Every Monday, Sean McIndoe looks back at weekend play in the NHL and the league’s biggest storylines. You can follow him on Twitter.
Opening faceoff: Running Wild
If you’re the sort of fan who likes to crunch numbers, there are various sites out there that will offer projected odds for each team making the playoffs. You can find them at sites like sportsclubstats.com, hockeyviz.com and hockeyreference.com. The sites use different methods and get different results, but there’s a solid consensus forming around several teams.
Most of those are the ones you’d expect—first-place teams like Montreal, Chicago and New York are among the locks, while teams like the Islanders and Avalanche are all but done. No shockers there.
But there’s another team that all the projections seem to think is a lock, and it’s a bit of a surprise: the Minnesota Wild, who clock in at 96 percent or better in all three systems. That seems a little strange for a team that’s not even close to leading its own division. At eight points back of the Blackhawks, the Wild are closer to missing the playoffs altogether than winning the Central.
So why is their outlook so rosy? Well, a big part of it is fairly simple—they’ve got games in hand on just about everyone. No team in the NHL has played fewer than Minnesota’s 30 games, and they’ve got four to make up on the Blackhawks, so the division is very much still in play.
But maybe more importantly, the Wild are looking like a very good team these days. They’ve won seven straight, and have picked up points in 12 of their last 13 games. They’ve also got the best goals differential in the West by a wide margin.
And they’re doing it with a team-wide effort. Sure, Devan Dubnyk has been fantastic, and would probably get plenty of Vezina love if we held the vote today. But he’s been supported by a balanced offence led by a rejuvenated Eric Staal. And in what stands as a nice change for the Wild, they’ve been getting production from some of their younger players.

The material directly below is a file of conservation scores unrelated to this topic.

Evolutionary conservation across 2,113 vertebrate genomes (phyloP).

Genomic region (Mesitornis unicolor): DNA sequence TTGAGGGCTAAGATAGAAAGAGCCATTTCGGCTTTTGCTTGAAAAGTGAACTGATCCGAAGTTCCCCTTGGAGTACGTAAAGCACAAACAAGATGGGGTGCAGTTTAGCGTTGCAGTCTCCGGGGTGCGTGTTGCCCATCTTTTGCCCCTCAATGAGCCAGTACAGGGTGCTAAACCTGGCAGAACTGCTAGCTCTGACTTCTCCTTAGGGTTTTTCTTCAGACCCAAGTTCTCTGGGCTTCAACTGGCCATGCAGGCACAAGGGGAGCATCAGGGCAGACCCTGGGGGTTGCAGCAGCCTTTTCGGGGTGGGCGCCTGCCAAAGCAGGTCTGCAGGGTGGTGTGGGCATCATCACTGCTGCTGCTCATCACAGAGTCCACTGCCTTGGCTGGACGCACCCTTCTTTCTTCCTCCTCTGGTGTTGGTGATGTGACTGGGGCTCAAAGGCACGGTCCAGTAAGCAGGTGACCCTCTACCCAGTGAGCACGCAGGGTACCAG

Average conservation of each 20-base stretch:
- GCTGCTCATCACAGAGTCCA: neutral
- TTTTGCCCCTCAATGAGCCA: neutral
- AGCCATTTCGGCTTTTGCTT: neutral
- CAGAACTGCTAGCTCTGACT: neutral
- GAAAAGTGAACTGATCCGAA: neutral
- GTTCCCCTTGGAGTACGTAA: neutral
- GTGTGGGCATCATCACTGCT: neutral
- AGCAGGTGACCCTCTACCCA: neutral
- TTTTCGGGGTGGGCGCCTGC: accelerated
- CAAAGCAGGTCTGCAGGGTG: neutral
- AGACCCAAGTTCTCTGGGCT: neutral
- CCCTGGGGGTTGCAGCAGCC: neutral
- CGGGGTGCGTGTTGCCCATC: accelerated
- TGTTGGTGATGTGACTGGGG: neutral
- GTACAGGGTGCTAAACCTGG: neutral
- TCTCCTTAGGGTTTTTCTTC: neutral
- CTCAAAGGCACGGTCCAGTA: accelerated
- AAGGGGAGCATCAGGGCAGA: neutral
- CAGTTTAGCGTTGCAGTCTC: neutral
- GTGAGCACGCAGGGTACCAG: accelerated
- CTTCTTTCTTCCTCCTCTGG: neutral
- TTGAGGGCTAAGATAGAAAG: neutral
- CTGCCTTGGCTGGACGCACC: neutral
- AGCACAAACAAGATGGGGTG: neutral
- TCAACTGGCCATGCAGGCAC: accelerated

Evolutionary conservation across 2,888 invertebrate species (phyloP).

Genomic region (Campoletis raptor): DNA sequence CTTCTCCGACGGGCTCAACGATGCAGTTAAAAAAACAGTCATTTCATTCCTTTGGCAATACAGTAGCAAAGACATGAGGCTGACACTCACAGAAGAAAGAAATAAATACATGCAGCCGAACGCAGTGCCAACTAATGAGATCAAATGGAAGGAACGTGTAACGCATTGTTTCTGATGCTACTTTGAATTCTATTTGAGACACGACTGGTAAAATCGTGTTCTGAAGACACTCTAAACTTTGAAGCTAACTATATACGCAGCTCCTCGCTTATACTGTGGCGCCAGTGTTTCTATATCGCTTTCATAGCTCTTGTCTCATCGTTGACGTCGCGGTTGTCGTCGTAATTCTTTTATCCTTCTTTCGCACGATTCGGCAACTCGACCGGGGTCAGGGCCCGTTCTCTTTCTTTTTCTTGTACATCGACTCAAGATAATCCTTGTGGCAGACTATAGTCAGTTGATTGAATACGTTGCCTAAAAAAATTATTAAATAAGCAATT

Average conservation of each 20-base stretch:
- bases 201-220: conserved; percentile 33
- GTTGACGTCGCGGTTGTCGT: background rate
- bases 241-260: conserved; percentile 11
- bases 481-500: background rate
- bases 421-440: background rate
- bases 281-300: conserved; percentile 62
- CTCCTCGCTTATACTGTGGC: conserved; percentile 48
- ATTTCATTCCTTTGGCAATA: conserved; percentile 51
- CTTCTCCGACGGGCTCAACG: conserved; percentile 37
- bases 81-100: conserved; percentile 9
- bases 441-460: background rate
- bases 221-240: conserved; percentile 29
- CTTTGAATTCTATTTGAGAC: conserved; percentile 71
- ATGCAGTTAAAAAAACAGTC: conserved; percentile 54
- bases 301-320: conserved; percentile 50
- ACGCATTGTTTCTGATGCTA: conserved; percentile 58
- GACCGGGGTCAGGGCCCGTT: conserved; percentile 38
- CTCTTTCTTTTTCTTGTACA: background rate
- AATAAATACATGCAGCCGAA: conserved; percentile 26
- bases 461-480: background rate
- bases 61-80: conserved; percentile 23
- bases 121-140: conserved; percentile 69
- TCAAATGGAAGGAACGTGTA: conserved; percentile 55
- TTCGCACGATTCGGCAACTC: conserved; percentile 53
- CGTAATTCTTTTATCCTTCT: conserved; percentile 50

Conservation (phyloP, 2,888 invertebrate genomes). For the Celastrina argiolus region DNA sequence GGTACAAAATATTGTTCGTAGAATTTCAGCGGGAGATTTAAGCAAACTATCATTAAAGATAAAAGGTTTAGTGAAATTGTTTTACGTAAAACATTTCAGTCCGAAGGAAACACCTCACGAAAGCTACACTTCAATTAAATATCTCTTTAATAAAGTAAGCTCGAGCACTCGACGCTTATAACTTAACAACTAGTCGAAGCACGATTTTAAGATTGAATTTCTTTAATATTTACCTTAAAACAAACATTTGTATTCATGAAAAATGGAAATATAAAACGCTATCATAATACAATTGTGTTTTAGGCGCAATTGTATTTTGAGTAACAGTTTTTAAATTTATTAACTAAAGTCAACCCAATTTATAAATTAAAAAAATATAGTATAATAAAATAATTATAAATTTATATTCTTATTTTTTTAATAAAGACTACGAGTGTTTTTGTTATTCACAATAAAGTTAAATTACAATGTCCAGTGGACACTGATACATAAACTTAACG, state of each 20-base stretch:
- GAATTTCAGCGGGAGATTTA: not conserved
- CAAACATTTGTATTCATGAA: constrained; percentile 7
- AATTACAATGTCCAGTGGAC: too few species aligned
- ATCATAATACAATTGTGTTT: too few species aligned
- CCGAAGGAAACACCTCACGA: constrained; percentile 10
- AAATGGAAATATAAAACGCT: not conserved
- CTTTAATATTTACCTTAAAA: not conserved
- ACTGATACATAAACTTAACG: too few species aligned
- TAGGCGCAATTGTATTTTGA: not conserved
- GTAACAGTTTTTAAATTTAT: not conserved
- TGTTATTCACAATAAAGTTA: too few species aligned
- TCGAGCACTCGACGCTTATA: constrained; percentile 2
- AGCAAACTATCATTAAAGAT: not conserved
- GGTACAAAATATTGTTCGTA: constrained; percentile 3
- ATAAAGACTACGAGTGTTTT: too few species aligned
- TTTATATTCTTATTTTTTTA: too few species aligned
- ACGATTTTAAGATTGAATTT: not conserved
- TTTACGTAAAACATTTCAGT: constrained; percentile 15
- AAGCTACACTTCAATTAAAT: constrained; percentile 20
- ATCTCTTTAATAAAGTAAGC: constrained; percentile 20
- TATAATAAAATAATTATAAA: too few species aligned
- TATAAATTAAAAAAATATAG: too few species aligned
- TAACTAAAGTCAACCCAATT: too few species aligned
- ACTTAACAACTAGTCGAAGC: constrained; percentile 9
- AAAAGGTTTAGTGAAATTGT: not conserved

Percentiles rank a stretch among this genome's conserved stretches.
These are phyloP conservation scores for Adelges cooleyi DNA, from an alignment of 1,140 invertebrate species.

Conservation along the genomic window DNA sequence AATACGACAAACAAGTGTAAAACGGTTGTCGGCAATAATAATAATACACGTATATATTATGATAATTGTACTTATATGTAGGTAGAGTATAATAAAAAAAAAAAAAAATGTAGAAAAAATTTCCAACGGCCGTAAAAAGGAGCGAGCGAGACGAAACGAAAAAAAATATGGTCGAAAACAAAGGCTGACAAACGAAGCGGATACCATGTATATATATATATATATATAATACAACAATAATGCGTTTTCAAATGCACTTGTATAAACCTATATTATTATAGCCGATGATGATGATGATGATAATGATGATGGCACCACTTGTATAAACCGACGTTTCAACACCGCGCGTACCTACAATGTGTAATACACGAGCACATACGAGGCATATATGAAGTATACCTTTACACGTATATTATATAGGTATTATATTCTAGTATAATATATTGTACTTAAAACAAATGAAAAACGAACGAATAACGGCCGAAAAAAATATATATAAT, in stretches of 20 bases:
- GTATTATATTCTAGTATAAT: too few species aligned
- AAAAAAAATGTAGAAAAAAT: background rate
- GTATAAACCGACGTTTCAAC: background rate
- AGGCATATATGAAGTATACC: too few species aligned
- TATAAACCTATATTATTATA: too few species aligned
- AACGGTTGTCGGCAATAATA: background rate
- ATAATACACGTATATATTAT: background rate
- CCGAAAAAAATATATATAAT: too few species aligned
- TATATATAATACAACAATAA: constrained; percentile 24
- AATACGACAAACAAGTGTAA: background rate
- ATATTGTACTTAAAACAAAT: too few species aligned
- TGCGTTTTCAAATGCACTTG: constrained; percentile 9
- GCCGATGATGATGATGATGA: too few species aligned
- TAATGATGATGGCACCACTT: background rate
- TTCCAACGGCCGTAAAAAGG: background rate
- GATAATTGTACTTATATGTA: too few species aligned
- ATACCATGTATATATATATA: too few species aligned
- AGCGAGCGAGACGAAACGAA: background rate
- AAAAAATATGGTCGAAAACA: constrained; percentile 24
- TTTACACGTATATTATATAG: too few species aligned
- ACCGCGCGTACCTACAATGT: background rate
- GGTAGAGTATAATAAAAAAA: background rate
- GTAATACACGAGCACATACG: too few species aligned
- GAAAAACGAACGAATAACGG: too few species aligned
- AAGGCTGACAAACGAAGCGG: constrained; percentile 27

There are a handful of red flags here, however: The Wild aren’t a great possession team, and they’ve got a league-high PDO at even strength. Some of that can be chalked up to score effects and Dubnyk, but it’s worth keeping an eye on.
But even with that said, there’s a nice story playing out in Minnesota, one featuring a team that many of us weren’t all that high on heading into the season. Remember, Bruce Boudreau has never had a full NHL season where he didn’t win his division. That seemed like a longshot to continue this year, but the Wild are making it interesting. And even if they can’t catch the Blackhawks, the numbers guys seem to think that they’re already all but in the playoffs.
If the Wild are a genuine contender, they’ll get a chance to show it over the next few days. After hosting the lowly Avalanche tomorrow, they’ll finish the week with back-to-back road games against the Canadiens and Rangers. It’s probably too early to talk about those games as potential Cup final previews, but Minnesota fans are allowed to at least think it.
Road to the Cup
The five teams that look like they’re headed towards Stanley Cup favourite status.